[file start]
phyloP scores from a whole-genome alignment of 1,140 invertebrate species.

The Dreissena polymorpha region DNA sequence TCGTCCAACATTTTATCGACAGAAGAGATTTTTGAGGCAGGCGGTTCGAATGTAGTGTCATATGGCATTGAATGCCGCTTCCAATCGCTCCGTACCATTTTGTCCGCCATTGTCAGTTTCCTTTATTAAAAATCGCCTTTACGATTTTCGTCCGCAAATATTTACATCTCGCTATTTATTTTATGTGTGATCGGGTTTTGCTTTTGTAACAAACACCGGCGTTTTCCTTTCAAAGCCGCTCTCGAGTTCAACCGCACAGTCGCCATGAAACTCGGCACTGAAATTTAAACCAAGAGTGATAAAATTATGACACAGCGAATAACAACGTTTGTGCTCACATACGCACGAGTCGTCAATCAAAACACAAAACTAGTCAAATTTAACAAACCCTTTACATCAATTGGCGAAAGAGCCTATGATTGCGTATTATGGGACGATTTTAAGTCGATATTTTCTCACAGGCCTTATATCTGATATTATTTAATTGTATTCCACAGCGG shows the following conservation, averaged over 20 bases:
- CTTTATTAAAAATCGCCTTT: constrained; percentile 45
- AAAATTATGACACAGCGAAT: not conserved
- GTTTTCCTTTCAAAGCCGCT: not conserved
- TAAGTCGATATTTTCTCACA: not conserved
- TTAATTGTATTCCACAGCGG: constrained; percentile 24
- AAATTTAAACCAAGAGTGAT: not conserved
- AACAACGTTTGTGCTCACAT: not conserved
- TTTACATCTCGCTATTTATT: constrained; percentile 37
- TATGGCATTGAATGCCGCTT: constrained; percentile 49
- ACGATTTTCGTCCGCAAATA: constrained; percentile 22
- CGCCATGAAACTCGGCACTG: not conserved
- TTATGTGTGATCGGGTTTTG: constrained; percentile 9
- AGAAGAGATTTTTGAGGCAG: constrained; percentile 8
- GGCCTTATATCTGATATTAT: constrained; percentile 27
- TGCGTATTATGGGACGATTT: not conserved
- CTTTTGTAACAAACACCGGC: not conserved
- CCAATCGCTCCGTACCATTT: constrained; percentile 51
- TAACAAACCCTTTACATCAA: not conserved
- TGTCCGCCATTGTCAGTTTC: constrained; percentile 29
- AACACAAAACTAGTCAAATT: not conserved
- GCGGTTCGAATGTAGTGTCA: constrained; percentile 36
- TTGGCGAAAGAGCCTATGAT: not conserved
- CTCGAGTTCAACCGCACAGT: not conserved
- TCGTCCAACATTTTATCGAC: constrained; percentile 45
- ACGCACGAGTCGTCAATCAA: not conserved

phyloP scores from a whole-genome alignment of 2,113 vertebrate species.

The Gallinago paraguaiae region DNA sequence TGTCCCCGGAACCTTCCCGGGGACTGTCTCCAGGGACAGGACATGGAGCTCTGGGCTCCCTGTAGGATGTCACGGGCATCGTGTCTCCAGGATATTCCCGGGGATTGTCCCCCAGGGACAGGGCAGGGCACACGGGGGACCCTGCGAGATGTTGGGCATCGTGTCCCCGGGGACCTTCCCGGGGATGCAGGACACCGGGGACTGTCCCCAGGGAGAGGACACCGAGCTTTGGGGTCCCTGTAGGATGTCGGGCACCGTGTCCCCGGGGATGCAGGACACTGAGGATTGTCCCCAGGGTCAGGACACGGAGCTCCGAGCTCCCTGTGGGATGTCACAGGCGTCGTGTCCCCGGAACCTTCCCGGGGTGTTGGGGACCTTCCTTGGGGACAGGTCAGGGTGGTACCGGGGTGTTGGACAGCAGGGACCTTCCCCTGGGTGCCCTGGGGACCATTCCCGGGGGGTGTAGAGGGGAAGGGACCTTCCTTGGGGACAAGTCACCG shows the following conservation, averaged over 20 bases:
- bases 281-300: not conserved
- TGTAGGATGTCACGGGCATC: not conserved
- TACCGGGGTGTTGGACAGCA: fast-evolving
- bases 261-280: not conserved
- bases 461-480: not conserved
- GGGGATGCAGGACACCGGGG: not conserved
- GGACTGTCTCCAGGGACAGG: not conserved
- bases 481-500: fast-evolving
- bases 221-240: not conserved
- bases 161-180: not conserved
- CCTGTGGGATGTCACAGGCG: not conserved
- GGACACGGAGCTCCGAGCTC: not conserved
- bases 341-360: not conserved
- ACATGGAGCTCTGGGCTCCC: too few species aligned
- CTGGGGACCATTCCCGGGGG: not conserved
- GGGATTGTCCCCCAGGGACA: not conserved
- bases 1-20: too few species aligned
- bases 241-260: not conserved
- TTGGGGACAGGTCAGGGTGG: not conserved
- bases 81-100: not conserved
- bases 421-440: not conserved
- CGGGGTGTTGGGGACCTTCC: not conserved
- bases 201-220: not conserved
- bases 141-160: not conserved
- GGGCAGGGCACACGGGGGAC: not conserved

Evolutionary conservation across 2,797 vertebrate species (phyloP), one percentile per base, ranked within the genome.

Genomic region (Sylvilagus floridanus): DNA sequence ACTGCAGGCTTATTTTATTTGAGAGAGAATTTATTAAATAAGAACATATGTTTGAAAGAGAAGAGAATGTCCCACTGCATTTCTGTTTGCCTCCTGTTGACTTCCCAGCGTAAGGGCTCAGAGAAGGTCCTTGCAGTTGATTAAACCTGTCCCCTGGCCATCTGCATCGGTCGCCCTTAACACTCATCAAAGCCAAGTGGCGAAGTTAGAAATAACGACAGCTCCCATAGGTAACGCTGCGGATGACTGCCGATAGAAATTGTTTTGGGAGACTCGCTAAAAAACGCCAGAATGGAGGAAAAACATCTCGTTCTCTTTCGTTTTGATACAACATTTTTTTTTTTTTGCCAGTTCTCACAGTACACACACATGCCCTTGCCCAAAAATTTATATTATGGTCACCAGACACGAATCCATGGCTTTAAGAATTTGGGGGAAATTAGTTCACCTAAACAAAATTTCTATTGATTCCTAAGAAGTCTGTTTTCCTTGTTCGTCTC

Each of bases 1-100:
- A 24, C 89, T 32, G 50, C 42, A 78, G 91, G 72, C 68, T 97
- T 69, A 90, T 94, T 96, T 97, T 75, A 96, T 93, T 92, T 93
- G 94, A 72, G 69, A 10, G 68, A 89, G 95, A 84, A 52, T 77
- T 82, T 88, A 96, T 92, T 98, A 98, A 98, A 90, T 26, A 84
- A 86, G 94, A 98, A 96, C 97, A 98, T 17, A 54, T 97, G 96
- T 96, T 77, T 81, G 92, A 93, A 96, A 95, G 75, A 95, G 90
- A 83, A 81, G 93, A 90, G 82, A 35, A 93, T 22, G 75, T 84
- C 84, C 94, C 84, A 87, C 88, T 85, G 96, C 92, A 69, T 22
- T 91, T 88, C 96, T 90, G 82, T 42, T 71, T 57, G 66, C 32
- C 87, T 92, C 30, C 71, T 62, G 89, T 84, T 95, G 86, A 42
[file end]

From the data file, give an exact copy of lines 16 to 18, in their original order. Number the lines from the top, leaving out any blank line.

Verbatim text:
- GGCCTTATATCTGATATTAT: constrained; percentile 27
- TGCGTATTATGGGACGATTT: not conserved
- CTTTTGTAACAAACACCGGC: not conserved